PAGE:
To summons, or not to summons, that is the question
Date: December 14, 2021
Martinovic and Australian Capital Territory  AATA 3435.
- An employee of the ACT objected to a summons issued to obtain her medical records on the basis that the records contained information which, if disclosed, would remove her right to privacy on matters which she believed had no relevance to the proceedings.
- The Tribunal held that it is not necessary to establish that the material sought has substantial relevance to the issues that must be decided in the proceedings, but the summons must have apparent or adjectival relevance to the issues in the principal proceeding.
- The Tribunal found in favour of the ACT and the objection to the summons was refused.
Ms Martinovic claimed workers’ compensation for a psychological condition, suffered as a result of her employment. Employers Mutual Limited (EML), on behalf of the Australian Capital Territory (ACT), determined that the ACT was liable to pay compensation under section 14 of the Safety, Rehabilitation and Compensation Act 1988 (SRC Act). Liability was further accepted to pay compensation for medical treatment and incapacity for work for a discrete period of time only. That determination was affirmed on reconsideration and Ms Martinovich sought further review at the Administrative Appeals Tribunal (the Tribunal).
During the proceedings, the Tribunal summonsed records held by Services Australia (Medicare) and the Barton General Practice at the request of the ACT. The medical records were produced to the Tribunal and Orders were made for each party to have access.
Ms Martinovic objected to the ACT having access to these medical records on the basis that they contained information “that is distinctly recognised and related to particular personal and private health matters which I believe would, if disclosed, remove my right to privacy on particular matters that I believe are of no relevance and unnecessary”. She requested non-disclosure orders in respect of particular documents and records. The Tribunal was required to consider the nature of the information covered by the objection and the relevance to the issues being determined in the proceedings.
Section 40A(1)(b) of the Administrative Appeals Tribunal Act 1975 (AAT Act) provides that the Tribunal may summon a person to produce any document or other thing specified in the summons.
Under section 58 of the SRC Act, a relevant authority has power to request the provision of information by a claimant where it is satisfied the claimant has, or is reasonably able to obtain, information or a document that is relevant to the claim.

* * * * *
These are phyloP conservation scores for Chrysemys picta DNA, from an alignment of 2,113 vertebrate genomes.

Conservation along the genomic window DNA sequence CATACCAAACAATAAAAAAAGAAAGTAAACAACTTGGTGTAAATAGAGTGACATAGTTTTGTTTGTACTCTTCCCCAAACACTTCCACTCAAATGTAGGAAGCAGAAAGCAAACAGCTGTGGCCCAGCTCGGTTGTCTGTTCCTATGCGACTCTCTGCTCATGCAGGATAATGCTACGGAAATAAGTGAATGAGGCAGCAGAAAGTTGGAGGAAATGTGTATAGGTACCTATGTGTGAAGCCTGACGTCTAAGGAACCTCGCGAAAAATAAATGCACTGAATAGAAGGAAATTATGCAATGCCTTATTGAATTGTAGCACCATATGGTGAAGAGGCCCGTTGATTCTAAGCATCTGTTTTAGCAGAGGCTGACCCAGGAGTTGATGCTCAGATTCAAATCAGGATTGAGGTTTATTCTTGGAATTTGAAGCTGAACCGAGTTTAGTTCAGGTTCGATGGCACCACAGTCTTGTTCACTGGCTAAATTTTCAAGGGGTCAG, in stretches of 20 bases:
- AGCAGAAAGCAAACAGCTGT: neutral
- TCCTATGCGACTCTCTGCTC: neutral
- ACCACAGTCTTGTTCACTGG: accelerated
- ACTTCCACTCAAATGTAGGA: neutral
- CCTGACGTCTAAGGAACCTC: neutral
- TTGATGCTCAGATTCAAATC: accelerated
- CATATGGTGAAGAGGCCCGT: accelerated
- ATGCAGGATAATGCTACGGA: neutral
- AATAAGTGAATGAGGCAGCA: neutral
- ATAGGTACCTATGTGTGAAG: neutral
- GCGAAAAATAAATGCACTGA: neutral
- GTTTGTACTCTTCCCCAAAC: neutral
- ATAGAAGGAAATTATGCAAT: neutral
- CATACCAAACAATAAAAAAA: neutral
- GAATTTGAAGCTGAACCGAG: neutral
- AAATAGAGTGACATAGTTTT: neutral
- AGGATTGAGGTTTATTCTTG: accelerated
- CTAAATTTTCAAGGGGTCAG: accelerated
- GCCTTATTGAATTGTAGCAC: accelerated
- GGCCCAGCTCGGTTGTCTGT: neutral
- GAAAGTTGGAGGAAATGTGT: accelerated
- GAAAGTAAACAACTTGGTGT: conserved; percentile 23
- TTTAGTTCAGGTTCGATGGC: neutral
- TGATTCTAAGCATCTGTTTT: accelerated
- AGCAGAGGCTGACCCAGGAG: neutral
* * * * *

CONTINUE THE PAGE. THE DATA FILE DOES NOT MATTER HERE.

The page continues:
The Tribunal noted that a summons must be for a legitimate forensic purpose and although it is not necessary to establish that the material sought has substantial relevance to the issues that must be decided in the proceedings, it must have apparent or adjectival relevance to the issues in the principal proceeding.
The Tribunal was satisfied that the documents produced by Services Australia and the Barton General Practice had adjectival or apparent relevant to the issues to be decided and found no reason that the ACT should not be granted access to the documents. The Tribunal noted that access to the documents comes with a legal obligation not to use the documents for any purposes other than the proceedings, that Ms Martinovic would have the opportunity to object should the ACT seek to use or to tender in evidence of any of the summonsed records and that it was open for her to apply for confidentiality orders under s 35(3) or (4) of the AAT Act in respect of her identity. Accordingly, Ms Martinovic’s objection was refused, and the ACT was granted access to the documents.
Any summons issued must be for a legitimate forensic purpose. It is not necessary to establish that the material sought has substantial relevance to the issues that must be decided in the proceedings, but the summons must have apparent or adjectival relevance to the issues in the principal proceeding.
Michaela Broughton Kate Watson
Direct: +61 478 064 183 Direct: +61 409 578 461
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